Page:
Wednesday, 20 Jan 2021

Retired police chief killed himself isolating to protect family from coronavirus

A popular former police chief took his own life while battling suspected coronavirus at the start of the pandemic, an inquest has heard.

Father-of-two James Webster, known as Jim to friends, was found dead in a chalet at the bottom of his garden in Cornwall after self-isolating there to protect his wife and grown-up children.

The family held Zoom meetings and socially distant meals throughout his time in quarantine and quickly noticed a deterioration in his mental health.

His wife Maureen said Jim ‘completely changed’ during his eight days in isolation and became ‘paranoid and neurotic’.

She told the inquest that at the start of his isolation period, her husband would throw back the curtains each morning saying it was a ‘beautiful day’, even when storm clouds crowded the sky.

He became more reluctant as the days passed and said he was feeling the cold, despite his wife bringing him jumpers.

Mrs Webster said he had begun to become paranoid about what the local community in Crackington Haven would think of him. He was also worried about the couple’s standing in the community if one of them was seen walking the dog on the beach alone.

She said it was ‘not like him to think like this’.

The night before Mr Webster’s death the family had held a socially distanced supper together and during it Jim had tried to reassure his wife and children that his ‘thinking was getting clearer and he would be out tomorrow’.

He told his son Max that he was going to watch Game of Thrones before going to sleep and made plans for another Zoom meeting in the morning, according to Plymouth Live.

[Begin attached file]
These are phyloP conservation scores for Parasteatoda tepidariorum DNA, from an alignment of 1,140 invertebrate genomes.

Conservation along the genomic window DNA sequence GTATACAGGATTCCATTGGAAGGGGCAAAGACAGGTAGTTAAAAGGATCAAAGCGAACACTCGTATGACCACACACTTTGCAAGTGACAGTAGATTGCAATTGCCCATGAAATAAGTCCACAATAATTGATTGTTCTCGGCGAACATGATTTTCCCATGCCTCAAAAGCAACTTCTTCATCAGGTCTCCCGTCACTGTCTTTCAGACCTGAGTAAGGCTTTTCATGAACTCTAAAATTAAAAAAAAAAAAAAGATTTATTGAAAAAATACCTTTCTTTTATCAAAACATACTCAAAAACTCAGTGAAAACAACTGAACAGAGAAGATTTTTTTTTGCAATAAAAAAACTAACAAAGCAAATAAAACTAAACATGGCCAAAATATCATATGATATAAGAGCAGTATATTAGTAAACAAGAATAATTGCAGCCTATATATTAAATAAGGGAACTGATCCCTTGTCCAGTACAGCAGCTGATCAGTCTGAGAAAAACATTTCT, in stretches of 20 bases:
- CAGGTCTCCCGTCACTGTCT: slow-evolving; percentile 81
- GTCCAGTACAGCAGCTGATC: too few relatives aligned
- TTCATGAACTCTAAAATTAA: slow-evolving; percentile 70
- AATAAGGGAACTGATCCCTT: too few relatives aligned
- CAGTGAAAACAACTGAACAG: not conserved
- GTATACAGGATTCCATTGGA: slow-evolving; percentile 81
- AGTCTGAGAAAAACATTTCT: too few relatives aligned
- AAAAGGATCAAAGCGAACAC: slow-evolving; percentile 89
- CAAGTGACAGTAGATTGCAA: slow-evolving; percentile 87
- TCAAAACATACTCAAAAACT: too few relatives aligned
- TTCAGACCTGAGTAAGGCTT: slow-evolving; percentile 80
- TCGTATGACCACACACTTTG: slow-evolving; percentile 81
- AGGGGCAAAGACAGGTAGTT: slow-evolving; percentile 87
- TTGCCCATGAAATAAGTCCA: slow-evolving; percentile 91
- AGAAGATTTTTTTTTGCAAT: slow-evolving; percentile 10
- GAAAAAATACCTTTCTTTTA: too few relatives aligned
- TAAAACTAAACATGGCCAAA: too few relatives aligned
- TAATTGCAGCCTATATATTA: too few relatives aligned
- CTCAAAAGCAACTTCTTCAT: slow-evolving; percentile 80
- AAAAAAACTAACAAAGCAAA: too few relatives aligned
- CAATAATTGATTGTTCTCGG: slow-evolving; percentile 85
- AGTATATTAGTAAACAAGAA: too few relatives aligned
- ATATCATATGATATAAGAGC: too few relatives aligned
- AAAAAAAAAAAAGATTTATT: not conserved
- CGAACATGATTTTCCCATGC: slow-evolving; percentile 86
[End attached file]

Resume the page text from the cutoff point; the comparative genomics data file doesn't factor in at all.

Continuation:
The next day, on April 1, Mrs Webster went to bring him some coffee when she found a note pinned to the door saying ‘don’t come in, phone the police.’

‘I knew straight away. I was screaming ‘no, no, no’ because I couldn’t get into the chalet and the door was locked from the inside’, she told the inquest.

A six-page note found at Mr Webster’s bedside revealed how he struggled in the last days of his life.

Mrs Webster said: ‘I believe that Jimbo, in his right mind, would not take his own life. He had spoken so much over the years, given his experiences as a copper, about the devastation left behind when someone commits suicide.

‘It’s just unthinkable that this would be his intention – however, there is no denying the fact.

‘I think it was a perfect storm. The psychological effect of the Covid-19 environment – media, fear, lack of control – as he went into his self-isolation, and possibly the neurological effect of Covid-19 found in a small sample of Covid-19 deaths.’

Mr Webster, who had been the Assistant Chief Constable of Devon and Cornwall Police until his retirement,  is thought to have caught the virus when he returned from London to his home at the end of March.

His wife said he had written about being a ‘bad guy’ which she considered ‘absolute nonsense’.

The inquest heard that after he retired in 2011, Mr Webster joined the board of the NHS, worked with the Foreign office and set up a gig-rowing club for Crackington Haven.

Friends and colleagues described him as ‘caring, unique and kind’ in tributes that poured in after the news of his death.

Devon and Cornwall Police’s Det Chief Supt Steve Parker praised Mr Webster, tweeting: ‘Jim was an absolute gentleman; quirky, inspirational and a true one of a kind.’

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